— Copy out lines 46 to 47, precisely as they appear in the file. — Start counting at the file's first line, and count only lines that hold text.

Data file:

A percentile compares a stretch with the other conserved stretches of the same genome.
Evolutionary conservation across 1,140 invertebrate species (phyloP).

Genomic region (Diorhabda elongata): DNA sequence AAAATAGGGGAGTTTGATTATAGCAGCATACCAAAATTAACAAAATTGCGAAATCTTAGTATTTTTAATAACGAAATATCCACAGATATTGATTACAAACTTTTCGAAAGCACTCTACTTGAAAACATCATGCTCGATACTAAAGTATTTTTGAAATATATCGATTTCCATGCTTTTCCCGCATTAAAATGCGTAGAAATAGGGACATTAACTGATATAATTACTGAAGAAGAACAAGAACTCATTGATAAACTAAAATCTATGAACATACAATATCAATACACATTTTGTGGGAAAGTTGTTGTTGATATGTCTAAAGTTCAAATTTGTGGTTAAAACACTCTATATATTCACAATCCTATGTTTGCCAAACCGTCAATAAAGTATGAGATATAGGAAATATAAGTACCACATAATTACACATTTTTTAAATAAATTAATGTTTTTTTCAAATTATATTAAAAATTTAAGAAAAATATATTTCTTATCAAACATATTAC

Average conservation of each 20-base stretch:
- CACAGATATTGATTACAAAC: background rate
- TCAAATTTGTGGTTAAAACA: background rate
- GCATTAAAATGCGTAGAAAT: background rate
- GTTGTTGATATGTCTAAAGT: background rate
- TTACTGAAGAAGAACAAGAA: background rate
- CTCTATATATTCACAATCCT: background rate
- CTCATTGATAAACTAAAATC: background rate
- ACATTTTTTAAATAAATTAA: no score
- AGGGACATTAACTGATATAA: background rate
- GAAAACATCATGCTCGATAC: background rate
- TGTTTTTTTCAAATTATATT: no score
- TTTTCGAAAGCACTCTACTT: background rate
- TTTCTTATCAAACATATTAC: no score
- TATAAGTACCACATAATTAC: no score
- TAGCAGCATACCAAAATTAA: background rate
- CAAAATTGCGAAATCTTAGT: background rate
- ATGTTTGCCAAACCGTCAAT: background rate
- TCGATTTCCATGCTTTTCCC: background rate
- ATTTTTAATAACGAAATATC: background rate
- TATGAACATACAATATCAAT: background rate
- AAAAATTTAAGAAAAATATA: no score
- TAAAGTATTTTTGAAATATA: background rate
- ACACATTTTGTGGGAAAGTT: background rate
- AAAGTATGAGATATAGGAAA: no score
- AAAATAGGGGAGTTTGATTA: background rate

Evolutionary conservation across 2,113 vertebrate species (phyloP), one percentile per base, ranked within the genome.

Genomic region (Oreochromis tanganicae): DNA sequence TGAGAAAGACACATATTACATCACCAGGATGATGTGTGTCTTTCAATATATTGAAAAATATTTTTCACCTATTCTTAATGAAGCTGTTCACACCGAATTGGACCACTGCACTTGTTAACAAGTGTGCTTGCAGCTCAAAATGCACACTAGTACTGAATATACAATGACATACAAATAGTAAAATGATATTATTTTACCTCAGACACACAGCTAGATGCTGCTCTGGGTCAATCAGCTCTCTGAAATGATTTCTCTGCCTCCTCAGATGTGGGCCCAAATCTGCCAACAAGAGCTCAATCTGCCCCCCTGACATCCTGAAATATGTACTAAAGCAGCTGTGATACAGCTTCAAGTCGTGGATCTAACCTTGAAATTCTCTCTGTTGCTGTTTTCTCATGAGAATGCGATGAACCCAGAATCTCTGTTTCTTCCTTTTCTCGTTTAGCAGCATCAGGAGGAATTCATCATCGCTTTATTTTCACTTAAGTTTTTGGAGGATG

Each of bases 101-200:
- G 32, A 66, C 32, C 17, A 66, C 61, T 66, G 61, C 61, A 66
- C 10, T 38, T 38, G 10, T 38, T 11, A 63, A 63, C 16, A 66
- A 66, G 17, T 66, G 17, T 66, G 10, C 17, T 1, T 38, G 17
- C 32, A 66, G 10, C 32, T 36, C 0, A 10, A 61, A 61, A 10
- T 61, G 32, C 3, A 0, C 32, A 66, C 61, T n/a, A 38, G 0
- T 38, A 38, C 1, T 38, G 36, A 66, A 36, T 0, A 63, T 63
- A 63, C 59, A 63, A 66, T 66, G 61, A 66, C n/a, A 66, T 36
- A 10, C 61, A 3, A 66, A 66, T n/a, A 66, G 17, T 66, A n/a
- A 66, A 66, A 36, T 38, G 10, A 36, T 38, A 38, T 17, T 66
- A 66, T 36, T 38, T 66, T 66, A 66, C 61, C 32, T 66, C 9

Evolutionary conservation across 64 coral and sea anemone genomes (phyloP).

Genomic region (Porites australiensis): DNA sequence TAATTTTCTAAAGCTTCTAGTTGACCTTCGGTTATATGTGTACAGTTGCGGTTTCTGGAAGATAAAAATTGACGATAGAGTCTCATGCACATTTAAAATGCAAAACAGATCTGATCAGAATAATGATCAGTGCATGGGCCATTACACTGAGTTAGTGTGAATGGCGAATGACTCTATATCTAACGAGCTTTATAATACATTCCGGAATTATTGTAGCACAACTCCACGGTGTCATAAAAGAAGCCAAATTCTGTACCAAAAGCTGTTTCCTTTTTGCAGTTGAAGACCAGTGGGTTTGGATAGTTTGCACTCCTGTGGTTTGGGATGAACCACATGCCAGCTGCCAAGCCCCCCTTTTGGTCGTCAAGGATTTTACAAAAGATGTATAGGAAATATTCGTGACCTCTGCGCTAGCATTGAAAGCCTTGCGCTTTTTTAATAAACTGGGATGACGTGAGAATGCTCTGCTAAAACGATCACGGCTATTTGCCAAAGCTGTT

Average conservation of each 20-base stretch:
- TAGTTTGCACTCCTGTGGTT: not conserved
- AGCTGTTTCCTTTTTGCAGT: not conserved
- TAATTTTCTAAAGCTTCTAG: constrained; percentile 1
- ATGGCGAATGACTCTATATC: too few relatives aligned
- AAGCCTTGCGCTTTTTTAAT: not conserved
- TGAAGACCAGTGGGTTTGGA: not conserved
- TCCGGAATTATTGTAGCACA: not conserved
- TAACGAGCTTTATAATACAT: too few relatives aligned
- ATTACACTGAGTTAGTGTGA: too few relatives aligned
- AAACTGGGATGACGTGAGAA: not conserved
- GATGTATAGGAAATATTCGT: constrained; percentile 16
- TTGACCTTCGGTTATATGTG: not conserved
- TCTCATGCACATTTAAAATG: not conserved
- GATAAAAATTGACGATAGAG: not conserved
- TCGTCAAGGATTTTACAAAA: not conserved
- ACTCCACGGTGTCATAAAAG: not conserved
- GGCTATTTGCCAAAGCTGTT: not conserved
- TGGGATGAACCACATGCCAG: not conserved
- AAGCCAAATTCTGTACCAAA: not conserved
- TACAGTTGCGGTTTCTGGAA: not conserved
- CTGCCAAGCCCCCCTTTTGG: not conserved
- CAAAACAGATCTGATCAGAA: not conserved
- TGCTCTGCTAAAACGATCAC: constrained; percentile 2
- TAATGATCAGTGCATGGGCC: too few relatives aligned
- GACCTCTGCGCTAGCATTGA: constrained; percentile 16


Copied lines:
- TAGTTTGCACTCCTGTGGTT: not conserved
- AGCTGTTTCCTTTTTGCAGT: not conserved